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Transom Replacement

 Function of the Transom

Stripping rotten untreated plywood
from the transom's fiberglass skin.

The transom of a power boat is the strongest part of the vessel. It has to transmit the full power of the engine to the rest of the hull, as well as carry the pounding of the hull back to the engine. The great forces exerted between the engine and the hull come to a focus at the transom.

New marine plywood, coated on
back and edges, bonded to
existing fiberglass skin.

Eventually, the transom may deteriorate and weaken to the point that your boat is not seaworthy.

Your boat is not lost if the transom has lost its integrity. We can either strengthen it or replace it altogether.


 Materials

Front of transom
coated with resin.

Plywood is a great material for marine construction. It does not suffer from fatigue as does polymer panels, nor loose strength with age. In fact, wood gets harder as it gets older.

The problem is that most boat manufacturers do not use treated plywood.

Fiberglass layer applied and
strengthened in corners.

Like the boat manufacturers, we use plywood made for exposure to wet environments. It's made with a waterproof structural adhesive to bond the plies together. The key is that we use pressure treated plywood to resist decay.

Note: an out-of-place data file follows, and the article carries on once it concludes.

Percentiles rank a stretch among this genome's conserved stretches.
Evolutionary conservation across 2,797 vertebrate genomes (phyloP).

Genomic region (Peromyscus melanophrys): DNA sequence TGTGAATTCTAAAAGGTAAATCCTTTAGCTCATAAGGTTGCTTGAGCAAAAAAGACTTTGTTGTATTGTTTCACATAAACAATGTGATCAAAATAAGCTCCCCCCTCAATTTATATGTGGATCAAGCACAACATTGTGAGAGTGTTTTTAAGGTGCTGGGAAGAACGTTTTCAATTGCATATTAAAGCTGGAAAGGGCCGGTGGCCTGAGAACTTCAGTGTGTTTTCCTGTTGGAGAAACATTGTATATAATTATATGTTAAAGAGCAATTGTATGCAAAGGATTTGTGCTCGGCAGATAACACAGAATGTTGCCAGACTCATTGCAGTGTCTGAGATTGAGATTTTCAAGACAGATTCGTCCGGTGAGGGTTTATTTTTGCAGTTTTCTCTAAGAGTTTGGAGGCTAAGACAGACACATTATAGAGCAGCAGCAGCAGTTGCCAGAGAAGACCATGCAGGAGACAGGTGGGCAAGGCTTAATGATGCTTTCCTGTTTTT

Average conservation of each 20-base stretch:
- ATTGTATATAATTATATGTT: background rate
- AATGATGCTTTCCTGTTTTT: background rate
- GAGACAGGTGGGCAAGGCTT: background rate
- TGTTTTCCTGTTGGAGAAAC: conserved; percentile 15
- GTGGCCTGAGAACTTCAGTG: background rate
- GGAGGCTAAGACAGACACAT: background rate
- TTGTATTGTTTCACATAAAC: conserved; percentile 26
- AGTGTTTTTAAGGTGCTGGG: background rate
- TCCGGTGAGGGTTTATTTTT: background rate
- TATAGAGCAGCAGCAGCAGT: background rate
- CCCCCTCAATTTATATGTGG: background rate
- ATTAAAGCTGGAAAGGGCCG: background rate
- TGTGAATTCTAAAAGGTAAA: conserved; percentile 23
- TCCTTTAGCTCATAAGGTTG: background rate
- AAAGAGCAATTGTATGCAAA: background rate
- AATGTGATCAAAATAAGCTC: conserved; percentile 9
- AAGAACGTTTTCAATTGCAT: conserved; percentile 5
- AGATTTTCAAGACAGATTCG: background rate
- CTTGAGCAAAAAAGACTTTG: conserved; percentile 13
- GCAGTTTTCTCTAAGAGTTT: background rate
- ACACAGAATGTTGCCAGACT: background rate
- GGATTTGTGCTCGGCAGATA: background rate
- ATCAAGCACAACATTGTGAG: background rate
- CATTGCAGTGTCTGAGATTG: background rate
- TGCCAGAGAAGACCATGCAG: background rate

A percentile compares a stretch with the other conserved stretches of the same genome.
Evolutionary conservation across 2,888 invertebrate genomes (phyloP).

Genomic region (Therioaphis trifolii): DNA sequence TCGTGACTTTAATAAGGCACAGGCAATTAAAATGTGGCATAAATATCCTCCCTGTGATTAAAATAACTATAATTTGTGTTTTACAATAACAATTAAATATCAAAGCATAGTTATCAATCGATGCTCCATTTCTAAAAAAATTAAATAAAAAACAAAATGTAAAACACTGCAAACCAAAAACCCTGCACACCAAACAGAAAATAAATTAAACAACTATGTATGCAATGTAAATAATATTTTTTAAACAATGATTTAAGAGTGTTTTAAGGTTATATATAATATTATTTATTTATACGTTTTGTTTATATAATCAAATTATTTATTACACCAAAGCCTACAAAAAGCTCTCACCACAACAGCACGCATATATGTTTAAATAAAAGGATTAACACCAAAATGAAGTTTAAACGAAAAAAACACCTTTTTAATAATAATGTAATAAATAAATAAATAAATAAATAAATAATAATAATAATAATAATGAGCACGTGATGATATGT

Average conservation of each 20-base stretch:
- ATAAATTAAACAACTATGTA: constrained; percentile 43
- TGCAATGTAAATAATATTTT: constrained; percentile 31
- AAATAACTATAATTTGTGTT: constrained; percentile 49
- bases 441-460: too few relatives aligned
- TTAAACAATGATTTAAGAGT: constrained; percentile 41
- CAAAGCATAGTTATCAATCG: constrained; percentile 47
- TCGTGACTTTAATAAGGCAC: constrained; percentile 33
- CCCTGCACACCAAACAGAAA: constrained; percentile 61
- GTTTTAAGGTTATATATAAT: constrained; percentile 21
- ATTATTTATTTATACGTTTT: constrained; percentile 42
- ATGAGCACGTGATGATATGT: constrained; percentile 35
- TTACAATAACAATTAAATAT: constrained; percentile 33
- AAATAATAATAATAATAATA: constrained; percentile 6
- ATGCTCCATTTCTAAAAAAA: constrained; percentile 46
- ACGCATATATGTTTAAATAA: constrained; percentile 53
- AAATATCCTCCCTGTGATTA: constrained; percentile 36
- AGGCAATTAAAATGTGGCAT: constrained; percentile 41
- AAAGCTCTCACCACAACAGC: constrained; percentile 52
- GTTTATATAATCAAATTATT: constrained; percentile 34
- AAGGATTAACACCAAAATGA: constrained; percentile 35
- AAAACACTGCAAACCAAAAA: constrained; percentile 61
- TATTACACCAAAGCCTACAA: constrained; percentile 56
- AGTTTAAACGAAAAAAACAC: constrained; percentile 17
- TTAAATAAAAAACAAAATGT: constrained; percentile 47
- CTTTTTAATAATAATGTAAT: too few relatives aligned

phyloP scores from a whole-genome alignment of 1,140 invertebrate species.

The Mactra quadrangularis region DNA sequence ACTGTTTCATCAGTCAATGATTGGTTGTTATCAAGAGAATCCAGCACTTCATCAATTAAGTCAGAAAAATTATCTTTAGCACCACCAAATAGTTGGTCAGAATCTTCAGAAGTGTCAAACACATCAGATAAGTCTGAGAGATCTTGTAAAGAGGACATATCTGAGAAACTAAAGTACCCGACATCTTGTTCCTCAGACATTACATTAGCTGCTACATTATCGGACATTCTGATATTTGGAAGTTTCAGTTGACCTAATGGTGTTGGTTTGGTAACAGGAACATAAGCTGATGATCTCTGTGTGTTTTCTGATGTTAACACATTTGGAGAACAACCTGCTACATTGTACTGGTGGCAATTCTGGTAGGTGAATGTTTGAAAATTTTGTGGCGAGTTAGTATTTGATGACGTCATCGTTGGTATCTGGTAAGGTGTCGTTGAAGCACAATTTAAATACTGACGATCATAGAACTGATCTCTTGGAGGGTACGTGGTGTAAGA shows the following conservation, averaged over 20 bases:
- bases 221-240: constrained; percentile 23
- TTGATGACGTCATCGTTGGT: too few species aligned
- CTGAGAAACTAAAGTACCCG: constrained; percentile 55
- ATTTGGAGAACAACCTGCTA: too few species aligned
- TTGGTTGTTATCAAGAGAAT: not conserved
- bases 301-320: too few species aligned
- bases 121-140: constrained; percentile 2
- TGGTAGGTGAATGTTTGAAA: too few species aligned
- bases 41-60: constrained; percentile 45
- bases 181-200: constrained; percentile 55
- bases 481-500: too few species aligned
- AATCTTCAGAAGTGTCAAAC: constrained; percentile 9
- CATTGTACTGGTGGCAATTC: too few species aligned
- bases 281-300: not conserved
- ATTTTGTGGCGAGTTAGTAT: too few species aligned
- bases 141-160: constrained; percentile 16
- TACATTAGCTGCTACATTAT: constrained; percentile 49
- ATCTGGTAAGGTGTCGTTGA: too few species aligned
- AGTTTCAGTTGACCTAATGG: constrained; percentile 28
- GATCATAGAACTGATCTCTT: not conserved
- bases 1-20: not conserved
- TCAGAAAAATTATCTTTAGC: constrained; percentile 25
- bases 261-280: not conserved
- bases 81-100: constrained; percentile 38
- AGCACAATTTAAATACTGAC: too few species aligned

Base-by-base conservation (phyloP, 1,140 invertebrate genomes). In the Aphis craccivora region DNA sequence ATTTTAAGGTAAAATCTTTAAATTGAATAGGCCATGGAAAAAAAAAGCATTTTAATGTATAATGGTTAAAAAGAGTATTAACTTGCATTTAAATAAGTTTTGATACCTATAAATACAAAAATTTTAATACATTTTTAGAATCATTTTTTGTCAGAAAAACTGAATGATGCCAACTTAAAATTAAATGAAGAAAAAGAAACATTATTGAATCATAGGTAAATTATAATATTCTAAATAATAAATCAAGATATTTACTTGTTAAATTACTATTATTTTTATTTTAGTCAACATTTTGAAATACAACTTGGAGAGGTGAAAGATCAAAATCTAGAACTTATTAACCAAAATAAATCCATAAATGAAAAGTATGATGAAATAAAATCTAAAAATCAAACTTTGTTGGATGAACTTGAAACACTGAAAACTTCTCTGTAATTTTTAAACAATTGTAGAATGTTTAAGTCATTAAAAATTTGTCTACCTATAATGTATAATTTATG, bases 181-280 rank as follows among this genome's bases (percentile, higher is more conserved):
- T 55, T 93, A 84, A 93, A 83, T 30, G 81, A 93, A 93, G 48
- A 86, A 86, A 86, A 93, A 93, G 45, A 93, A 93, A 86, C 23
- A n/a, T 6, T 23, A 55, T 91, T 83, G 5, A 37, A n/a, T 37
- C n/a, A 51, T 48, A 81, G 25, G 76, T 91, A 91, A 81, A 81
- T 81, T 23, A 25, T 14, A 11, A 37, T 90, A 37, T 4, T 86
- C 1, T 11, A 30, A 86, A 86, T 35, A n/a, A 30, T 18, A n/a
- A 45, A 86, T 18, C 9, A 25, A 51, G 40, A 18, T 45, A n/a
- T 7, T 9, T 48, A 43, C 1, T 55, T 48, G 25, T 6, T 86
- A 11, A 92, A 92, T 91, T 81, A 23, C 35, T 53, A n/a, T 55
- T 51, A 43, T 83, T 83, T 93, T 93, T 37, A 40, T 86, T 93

Closeup of a corner.

Pressure treating adds quite a bit of moisture to wood, so we use kiln dried plywood. After pressure treatment, the wood is dried in an oven at the mill to make it dimensionally stable. Plywood that is not kiln dried cannot be used for decks and transoms because it will warp.


 Wood vs. Polymer Transoms

A transom being installed
on another boat.

Some companies use plastic materials as the load-bearing material in replacement transoms, reasoning that the plastic will not rot. While it is true that plastic is more water resistant than bare wood, treated wood encased in fiberglass will resist decay almost as well as plastic.

Wood has a tremendous advantage over plastic materials: Wood will not form stress fractures. Under the constantly fluctuating forces experienced under load, a transom will flex and bend. This movement will cause fatigue in plastic materials but not in wood.

As time and usage accumulate, a polymer transom grows weaker but wood remains as strong as ever, perhaps even strengthening with time!

A properly installed wood transom made with treated marine plywood and encased in fiberglass can outlast a plastic one.